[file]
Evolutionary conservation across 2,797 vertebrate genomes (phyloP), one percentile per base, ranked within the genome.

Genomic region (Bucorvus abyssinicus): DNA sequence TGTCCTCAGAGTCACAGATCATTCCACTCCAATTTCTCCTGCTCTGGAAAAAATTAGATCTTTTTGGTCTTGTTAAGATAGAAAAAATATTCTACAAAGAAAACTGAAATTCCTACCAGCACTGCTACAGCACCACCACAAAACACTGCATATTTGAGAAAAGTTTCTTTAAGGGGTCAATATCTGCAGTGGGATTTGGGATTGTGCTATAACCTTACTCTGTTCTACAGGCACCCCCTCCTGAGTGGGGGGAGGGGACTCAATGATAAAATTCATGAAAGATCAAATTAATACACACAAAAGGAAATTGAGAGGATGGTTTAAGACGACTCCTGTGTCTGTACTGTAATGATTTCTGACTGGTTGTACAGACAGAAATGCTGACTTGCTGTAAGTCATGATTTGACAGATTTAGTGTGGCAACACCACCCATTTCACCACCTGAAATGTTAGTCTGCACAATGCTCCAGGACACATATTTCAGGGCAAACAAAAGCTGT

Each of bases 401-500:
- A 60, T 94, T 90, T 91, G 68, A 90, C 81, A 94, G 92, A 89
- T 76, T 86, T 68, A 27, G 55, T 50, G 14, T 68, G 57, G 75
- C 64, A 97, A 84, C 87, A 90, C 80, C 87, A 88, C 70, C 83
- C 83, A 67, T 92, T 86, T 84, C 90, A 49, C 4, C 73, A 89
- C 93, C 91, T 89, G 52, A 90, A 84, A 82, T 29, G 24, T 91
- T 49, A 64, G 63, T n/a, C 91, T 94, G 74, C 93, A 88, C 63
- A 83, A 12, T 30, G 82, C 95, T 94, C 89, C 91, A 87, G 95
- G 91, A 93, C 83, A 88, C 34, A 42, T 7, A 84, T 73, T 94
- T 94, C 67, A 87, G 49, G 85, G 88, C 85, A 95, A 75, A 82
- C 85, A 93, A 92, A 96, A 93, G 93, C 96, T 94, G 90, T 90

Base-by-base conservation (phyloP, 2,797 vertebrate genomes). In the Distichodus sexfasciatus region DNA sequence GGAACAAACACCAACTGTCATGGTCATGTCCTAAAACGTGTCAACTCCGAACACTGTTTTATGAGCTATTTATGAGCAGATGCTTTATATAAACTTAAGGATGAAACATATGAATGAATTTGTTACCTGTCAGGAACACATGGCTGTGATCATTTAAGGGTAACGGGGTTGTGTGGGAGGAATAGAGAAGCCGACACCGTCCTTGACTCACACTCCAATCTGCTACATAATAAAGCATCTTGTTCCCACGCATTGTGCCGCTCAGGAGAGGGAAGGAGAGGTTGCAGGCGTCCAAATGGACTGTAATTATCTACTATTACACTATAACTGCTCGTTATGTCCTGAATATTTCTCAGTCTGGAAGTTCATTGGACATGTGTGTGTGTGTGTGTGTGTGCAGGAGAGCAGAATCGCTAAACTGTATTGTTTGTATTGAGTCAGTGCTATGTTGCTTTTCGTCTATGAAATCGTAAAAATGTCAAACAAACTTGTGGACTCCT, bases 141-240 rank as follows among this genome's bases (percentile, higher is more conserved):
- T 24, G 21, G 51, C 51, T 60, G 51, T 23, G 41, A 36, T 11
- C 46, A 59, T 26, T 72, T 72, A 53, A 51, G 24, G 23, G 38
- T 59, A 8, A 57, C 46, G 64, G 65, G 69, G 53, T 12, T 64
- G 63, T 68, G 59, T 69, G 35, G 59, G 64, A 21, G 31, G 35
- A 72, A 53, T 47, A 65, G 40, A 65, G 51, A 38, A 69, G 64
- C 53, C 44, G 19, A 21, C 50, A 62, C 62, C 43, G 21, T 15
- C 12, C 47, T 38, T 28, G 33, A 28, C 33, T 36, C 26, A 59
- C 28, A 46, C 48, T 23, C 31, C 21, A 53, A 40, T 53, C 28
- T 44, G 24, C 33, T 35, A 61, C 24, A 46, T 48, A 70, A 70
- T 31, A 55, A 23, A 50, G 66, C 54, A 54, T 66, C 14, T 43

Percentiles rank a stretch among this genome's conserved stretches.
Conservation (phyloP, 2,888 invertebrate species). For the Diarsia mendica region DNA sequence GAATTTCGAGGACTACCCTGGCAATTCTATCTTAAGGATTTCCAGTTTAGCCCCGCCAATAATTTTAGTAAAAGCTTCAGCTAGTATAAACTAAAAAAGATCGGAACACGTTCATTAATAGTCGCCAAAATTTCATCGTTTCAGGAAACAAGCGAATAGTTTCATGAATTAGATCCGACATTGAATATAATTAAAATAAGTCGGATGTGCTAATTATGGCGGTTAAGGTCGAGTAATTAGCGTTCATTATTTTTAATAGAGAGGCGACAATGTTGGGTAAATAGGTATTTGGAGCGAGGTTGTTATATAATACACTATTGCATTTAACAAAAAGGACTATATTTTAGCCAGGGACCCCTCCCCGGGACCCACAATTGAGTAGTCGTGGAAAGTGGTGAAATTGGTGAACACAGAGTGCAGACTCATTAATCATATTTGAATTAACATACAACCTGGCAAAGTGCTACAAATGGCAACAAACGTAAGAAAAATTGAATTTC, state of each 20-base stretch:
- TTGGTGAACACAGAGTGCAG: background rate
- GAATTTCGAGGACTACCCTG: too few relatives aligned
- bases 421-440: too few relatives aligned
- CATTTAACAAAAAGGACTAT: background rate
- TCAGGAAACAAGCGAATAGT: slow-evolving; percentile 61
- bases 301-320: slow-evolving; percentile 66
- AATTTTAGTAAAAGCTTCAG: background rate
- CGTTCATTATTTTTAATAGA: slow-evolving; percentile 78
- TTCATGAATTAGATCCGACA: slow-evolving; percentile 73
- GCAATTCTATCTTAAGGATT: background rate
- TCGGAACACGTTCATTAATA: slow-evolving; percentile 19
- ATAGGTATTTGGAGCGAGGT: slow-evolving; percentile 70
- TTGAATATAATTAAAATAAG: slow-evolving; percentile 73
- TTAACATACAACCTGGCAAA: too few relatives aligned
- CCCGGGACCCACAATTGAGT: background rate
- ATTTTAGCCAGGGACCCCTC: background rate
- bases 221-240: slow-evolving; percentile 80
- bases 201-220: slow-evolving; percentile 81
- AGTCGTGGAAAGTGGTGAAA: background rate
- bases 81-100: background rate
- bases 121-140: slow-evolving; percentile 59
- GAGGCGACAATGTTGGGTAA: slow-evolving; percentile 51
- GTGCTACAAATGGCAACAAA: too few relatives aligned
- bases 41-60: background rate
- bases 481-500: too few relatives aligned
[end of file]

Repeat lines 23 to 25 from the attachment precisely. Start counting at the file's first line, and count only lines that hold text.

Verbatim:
- T 44, G 24, C 33, T 35, A 61, C 24, A 46, T 48, A 70, A 70
- T 31, A 55, A 23, A 50, G 66, C 54, A 54, T 66, C 14, T 43

Percentiles rank a stretch among this genome's conserved stretches.